Spence Green

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I work at Lilt. In addition to computers and languages, my interests include travel, running, and scuba diving. more...

Re-use, or The Unknown Ideal

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A recent software presentation that I saw started with an “architectural discussion.” One slide listed “Object/component-based design” as a feature, which was qualified by the usual platitudes including “Maximizes software re-use.” The slide then made the bold leap to “faster development” as the principal benefit of this “design decision.” I sighed. Two decades after “re-use” entered the technical nomenclature, the term is still misapplied. Re-use remains a misunderstood ideal with more promise than payoff.

Parnas’s 1979 paper, “Designing Software for Ease of Extension and Contraction” responded to four common software objectives:

  • Deliver a subset of a system’s features
  • Add a simple feature
  • Remove an un-needed feature
  • Tailor the system to meet changing user requirements.

The common complaint against software here was that such ostensibly jejune objectives became intractable. Parnas began with the surprising description of programs as “abstract mathematical objects.” But mathematicians state and prove theorems, seeking generality. If a mathematician becomes aware of “a set of closely related theorems, he responds by proving a more general theorem.” A good theorem is invariant across instances. We would prefer a commutative property that applied to both addition and multiplication, for instance, over one that applied to only one or the other.

Programmers, on the other hand, respond to a minimal requirements set. Generality therefore has necessary design and construction costs, for that principal is de facto “not minimal” (A performance cost often exists, too). Further, programmers often associate generality with the absence of local invariants such as magic numbers and tight coupling. Real re-use has system-level implications, though.

Parnas suggests dogmatic use of a “uses” relationship between “components” during system specification. The “uses” relationship is of course the intellectual ancestor of composition, a tenet of OO design. Jacobsen defined composition in 1992 as structuring an object–which is a number of operations and a state–by its parts. A family, for example, could be composed of a man, woman, and child (more liberal compositions are of course possible). The “uses” relationship still exists in UML and frequently appears in object diagrams. Furthermore, “real” object-oriented languages such as Ada and Smalltalk make expression of this concept possible. Why then does re-use remain a novelty?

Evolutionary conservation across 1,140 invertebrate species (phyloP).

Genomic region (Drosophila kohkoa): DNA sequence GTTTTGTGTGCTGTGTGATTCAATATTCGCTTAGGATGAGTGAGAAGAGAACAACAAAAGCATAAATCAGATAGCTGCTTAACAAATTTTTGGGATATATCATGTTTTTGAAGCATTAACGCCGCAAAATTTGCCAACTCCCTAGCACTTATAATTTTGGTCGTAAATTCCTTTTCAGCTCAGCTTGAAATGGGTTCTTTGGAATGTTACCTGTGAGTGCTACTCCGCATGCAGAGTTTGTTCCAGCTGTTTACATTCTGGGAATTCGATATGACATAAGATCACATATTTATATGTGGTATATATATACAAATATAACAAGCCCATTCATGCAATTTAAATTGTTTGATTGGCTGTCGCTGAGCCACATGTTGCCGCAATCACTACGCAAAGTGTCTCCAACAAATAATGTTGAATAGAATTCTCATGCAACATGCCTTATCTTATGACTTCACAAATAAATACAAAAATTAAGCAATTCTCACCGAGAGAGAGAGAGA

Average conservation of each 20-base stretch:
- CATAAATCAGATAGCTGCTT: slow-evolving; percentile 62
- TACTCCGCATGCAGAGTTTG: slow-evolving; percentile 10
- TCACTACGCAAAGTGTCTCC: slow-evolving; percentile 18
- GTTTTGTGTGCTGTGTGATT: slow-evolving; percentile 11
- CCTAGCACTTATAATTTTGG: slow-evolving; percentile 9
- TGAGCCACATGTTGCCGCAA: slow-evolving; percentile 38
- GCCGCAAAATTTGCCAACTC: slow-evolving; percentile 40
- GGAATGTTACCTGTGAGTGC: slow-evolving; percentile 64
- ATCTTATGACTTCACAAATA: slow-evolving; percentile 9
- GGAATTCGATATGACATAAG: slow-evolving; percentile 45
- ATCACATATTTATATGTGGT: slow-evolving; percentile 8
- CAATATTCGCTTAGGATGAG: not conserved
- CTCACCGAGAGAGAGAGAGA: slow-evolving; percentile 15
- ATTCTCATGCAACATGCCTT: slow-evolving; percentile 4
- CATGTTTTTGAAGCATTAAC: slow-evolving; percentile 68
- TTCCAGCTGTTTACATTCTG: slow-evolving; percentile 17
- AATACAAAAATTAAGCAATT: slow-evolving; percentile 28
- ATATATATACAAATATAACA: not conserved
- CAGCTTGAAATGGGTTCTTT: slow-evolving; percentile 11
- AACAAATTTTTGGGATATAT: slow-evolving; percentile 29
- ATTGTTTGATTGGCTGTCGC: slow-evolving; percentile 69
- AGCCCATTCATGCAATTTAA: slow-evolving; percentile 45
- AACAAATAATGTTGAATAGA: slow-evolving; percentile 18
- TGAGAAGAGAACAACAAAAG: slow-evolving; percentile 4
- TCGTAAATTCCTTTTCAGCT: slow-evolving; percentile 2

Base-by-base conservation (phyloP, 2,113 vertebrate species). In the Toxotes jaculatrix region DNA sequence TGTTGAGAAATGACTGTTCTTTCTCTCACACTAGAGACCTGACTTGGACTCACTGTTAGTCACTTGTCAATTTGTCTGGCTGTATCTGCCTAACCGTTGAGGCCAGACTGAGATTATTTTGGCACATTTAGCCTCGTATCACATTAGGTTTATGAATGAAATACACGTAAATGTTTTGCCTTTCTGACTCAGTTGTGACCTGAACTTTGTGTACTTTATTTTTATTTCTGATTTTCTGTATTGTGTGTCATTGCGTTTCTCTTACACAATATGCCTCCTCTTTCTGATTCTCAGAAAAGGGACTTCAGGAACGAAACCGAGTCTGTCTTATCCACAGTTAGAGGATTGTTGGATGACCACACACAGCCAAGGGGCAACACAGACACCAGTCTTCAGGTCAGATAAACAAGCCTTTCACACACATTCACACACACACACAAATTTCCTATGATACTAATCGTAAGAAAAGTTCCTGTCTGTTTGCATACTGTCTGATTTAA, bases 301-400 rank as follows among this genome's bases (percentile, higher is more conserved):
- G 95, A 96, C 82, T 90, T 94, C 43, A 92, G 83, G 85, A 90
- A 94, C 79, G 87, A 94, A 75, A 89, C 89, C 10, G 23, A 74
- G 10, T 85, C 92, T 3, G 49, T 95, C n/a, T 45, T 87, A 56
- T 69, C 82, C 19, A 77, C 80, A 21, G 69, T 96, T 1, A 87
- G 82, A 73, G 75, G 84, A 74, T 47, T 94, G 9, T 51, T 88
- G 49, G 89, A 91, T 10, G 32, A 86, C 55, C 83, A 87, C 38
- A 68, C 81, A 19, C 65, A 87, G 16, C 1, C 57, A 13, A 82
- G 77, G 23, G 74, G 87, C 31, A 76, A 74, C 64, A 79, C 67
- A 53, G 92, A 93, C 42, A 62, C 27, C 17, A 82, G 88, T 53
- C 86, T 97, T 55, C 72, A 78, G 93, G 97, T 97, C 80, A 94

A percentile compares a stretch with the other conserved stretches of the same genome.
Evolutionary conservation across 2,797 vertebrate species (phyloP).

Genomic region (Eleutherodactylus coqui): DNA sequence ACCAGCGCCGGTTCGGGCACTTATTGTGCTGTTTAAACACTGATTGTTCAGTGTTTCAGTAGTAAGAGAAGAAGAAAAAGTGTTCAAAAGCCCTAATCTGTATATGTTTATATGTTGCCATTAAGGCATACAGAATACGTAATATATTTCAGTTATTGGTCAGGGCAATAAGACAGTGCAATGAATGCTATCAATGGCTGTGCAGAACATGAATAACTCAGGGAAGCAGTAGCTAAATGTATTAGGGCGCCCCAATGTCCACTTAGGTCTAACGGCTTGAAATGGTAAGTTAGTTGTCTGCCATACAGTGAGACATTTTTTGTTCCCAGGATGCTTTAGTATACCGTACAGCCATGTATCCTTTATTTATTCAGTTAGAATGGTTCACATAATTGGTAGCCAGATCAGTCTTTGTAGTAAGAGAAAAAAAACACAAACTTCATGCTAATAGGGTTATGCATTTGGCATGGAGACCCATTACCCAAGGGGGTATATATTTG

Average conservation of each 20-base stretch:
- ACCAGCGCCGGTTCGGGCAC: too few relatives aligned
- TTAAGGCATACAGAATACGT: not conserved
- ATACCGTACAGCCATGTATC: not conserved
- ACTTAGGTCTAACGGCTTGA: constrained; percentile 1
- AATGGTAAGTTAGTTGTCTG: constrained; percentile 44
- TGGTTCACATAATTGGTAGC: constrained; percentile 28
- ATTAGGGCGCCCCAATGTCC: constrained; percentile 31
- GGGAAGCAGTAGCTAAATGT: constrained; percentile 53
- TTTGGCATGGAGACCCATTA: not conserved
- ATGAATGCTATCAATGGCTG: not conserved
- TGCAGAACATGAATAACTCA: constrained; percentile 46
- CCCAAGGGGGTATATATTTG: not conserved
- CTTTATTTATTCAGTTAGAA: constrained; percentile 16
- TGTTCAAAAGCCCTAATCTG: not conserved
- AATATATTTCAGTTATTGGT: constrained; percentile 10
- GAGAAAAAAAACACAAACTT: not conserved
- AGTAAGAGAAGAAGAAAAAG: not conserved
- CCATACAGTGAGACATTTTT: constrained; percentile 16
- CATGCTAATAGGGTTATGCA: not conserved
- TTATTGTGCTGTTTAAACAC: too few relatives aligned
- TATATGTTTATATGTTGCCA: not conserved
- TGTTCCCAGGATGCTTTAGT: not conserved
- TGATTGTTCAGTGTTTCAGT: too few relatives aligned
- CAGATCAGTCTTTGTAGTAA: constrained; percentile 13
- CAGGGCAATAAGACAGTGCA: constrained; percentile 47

Two principal problems exist. Within a company, the cost of finding a general component is often high. Basic information management issues such as the absence of a centralized repository and poor internal search capabilities are obvious causes. This argument is unspecific, however. The real problem is an instance of the free-rider problem (this is especially true in contracting organizations). Projects are often unwilling to accept the costs associated with generality even in light of the utility realized by both that project and other company groups. “Re-use” therefore becomes a topic of much comment and little consequence. It costs too much.

Re-use works if it is the chief end. Four scenarios come to mind:

  • Extensions–This category includes frameworks (eg, .NET, J2EE) and APIs (eg, Ruby on Rails).
  • Components–UNIX-style applications that exist as input/output functions. grep is the obvious example.
  • Schemas/Ontologies–Here we find XML schemas and interface standards.
  • Design patterns*–Popularized by the GoF, concepts such as the Singleton have become the software equivalents of Charles Sanders Pierce’s hobby horse. One paper has shown, however, that patterns are usually mutilated in the process of instantiation, making them hard to “recover.” In other words, patterns do not possess the same order of invariance as mathematical theorems.

The OSS community has been the principal beneficiary of re-use’s promise. An OSS component must exist as an autonomous element on the Internet to gain support, therefore making generality and interoperability key considerations. The absence of formal funding also eliminates the free-riding phenomenon on the developer side.

Re-use has failed as a “silver bullet” in the software industry, and it will continue to do so.

The Unknown Ideal

Written by Spence

December 17th, 2007 at 5:41 pm

Posted in Software

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